President Clayton Rose announced two important additions to the administration over Winter Break. Michael Cato and Michael Reed, will assume their positions on campus on March 1. Cato is the new senior vice president and chief information officer (CIO) while Reed will serve as the senior vice president for inclusion and diversity. In addition, several prominent staff members will be leaving the College.
In his new role, Cato will manage the College’s Information Technology (IT) services, including educational technology, information security and user infrastructure and enterprise application services.
Cato has worked in higher educational IT departments for 17 years. He began working in the University of North Carolina system in 2001 and has spent the last four and a half years as the CIO of Vassar College in Poughkeepsie, N.Y., where he feels that his work with technology has come alive.
“I’ve just been really attracted to the intimacy of a liberal arts environment. I like to describe it as being much closer to the impact of my work,” said Cato in a phone interview with the Orient.
This appreciation for the liberal arts, along with the award-winning reputation of Bowdoin’s IT department, ultimately drew Cato to the new position.
His initial actions as CIO will hinge on information he gathers at the outset of his time at Bowdoin. Upon arrival, he hopes to build connections within the campus community in order to best understand the needs of his position.
In addition, Cato said he maintains an open mind moving into the new educational environment.
“I don’t pretend to be the person that’s going to bring [success] to Bowdoin,” said Cato. “I think there’s a lot of things [the College is] already doing really, really well, which is why I’m trying to come in [with a] much more humble, asking stance than coming in thinking I have all the answers.”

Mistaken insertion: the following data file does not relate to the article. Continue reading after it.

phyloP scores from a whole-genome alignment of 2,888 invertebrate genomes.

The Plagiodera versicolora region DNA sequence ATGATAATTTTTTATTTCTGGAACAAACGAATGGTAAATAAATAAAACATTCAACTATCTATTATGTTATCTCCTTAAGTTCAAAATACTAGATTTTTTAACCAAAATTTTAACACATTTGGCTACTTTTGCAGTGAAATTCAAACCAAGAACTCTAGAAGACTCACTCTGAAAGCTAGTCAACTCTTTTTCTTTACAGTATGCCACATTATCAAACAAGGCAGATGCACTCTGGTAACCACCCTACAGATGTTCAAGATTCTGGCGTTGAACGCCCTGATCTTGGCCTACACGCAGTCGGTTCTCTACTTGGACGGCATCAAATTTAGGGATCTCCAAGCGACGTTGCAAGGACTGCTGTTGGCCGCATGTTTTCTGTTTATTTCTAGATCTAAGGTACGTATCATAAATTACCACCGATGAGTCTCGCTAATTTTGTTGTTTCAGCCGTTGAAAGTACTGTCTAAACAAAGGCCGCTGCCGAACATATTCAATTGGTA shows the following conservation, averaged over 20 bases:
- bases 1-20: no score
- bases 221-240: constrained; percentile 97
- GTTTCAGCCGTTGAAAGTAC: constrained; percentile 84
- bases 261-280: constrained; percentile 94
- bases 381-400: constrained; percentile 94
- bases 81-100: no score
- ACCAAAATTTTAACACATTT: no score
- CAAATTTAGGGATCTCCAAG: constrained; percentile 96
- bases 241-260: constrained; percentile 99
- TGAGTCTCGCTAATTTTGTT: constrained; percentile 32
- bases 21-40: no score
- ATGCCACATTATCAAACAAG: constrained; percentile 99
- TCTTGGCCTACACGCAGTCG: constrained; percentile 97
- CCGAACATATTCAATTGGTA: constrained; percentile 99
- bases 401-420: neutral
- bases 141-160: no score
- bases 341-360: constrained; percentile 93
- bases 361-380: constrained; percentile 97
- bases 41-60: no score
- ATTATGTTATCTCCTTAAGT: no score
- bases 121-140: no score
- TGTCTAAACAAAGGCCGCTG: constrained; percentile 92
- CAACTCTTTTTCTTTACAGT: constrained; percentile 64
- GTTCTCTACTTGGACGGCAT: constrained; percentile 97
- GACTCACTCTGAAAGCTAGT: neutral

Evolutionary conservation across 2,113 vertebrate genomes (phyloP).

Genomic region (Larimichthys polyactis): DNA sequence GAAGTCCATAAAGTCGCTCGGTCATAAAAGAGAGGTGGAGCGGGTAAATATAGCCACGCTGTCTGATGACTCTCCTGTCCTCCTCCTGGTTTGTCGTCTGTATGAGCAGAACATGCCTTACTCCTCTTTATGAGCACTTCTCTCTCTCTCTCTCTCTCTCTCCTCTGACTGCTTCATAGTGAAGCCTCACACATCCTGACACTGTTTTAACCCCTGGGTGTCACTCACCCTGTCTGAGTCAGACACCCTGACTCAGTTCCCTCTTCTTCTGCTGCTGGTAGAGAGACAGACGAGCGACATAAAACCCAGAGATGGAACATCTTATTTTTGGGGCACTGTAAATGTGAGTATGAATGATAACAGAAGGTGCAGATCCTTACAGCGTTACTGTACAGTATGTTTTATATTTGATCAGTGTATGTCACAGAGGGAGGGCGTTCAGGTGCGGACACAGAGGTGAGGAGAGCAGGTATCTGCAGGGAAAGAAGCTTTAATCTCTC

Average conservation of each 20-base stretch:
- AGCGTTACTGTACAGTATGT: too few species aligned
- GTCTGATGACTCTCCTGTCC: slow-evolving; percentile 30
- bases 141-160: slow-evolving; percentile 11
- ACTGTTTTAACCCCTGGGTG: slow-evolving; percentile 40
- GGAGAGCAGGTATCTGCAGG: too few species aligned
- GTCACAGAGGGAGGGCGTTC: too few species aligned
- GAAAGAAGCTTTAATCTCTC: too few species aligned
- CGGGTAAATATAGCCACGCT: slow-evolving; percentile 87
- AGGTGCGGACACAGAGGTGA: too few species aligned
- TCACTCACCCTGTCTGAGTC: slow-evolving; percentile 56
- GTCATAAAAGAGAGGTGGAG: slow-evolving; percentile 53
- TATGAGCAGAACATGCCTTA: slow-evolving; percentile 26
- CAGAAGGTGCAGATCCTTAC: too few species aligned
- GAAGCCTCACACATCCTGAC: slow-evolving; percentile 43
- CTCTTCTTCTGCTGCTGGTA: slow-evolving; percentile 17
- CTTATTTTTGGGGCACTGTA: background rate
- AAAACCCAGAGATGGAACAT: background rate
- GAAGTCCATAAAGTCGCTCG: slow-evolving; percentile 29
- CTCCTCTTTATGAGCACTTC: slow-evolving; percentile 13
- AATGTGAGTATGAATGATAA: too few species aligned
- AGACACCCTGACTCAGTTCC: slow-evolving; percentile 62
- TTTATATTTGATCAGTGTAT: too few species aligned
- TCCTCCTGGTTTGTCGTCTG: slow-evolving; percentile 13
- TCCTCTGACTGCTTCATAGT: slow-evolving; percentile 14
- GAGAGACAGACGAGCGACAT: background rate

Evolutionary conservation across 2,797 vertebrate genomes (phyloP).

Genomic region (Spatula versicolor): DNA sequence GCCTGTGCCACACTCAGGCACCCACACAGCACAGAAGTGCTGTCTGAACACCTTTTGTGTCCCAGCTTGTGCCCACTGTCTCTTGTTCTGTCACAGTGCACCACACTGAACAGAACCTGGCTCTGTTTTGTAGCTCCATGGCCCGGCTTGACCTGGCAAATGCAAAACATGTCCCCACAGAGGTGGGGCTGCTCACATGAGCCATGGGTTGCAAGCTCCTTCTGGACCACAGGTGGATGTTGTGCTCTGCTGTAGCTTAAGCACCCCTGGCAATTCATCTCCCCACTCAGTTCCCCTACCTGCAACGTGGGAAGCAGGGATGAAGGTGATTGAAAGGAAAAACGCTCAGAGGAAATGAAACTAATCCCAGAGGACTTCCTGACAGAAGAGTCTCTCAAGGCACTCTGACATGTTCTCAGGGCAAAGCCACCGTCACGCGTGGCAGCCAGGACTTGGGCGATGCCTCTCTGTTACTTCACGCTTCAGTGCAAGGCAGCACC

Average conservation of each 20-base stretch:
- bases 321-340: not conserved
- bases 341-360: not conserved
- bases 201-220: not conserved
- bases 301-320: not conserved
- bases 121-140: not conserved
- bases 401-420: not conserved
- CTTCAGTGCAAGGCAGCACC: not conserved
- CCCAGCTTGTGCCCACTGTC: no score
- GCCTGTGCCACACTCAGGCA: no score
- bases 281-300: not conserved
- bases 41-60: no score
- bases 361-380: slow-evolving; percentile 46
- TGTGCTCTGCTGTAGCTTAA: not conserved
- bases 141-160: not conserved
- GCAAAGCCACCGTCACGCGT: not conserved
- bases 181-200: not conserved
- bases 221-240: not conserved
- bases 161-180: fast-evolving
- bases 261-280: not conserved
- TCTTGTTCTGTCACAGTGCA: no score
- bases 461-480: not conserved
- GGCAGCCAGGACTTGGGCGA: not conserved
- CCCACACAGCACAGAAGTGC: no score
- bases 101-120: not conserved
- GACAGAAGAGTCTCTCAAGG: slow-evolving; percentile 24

When he arrives in March, Reed will be the first to hold the title of senior vice president for inclusion and diversity, which was created as a result of the recommendations of an ad hoc committee last year. Reed will work to promote diversity and inclusivity on campus between students, staff and faculty. Reed has a strong background in the area: As vice president of Williams College from 2006 to 2014, he established the Office of Strategic Planning and Institutional Diversity. More recently, he served as Dickinson College’s chief diversity officer and Title IX coordinator. Reed could not be reached for an interview.
As the new administrative hires arrive, several others will bid farewell to the campus community. Timothy Diehl, director of Bowdoin’s Career Planning Center (CPC), is leaving after 12 years at the College. As he prepares to leave, Diehl said he feels deeply connected to the school and its community.
“This has definitely been the best job I’ve ever had. I have thoroughly enjoyed these 12 years, [and] I can’t have imagined coming in the door 12 years ago, that I would still be here today, but Bowdoin kind of gets into you, and you feel the spirit of it,” said Diehl
One of Diehl’s greatest accomplishments during his time at Bowdoin has been encouraging a collaborative relationship between the CPC and students, while also enhancing opportunities for the students themselves.
“I am very pleased with how we’ve lived this idea of creating a culture of career planning at Bowdoin—being in spaces and places where people gather and not waiting for students to come to us, so collaborating with students in clubs or teams, [and] working with faculty on collaborative programming, I think that outreach and building of bridges has been really successful, and I feel that will be something that continues after I’m gone,” said Diehl.
Although his work at Bowdoin has brought Diehl many fulfilling experiences, he feels as though now is the appropriate time to make a significant transition in his career. After he leaves the College, Diehl plans to combine multiple experiences from his different professional backgrounds in order to continue to work in the field of higher education.
“My plan in the moment is to leverage the experience from Bowdoin with my prior experience, which is in the area of marketing and brand management and new product development and strategy work, into a role as a consultant in higher education,” said Diehl.
The College has hired Isaacson Miller, an executive recruitment firm, to assist in the search for Diehl’s replacement. Representatives from the firm will visit campus on February 1 and 2 to meet with the search committee and other members of the community including faculty, staff and students as it builds a job description.
In addition to Diehl, Mariana Centeno, assistant director of Residential Life will be leaving Bowdoin at the end of this year.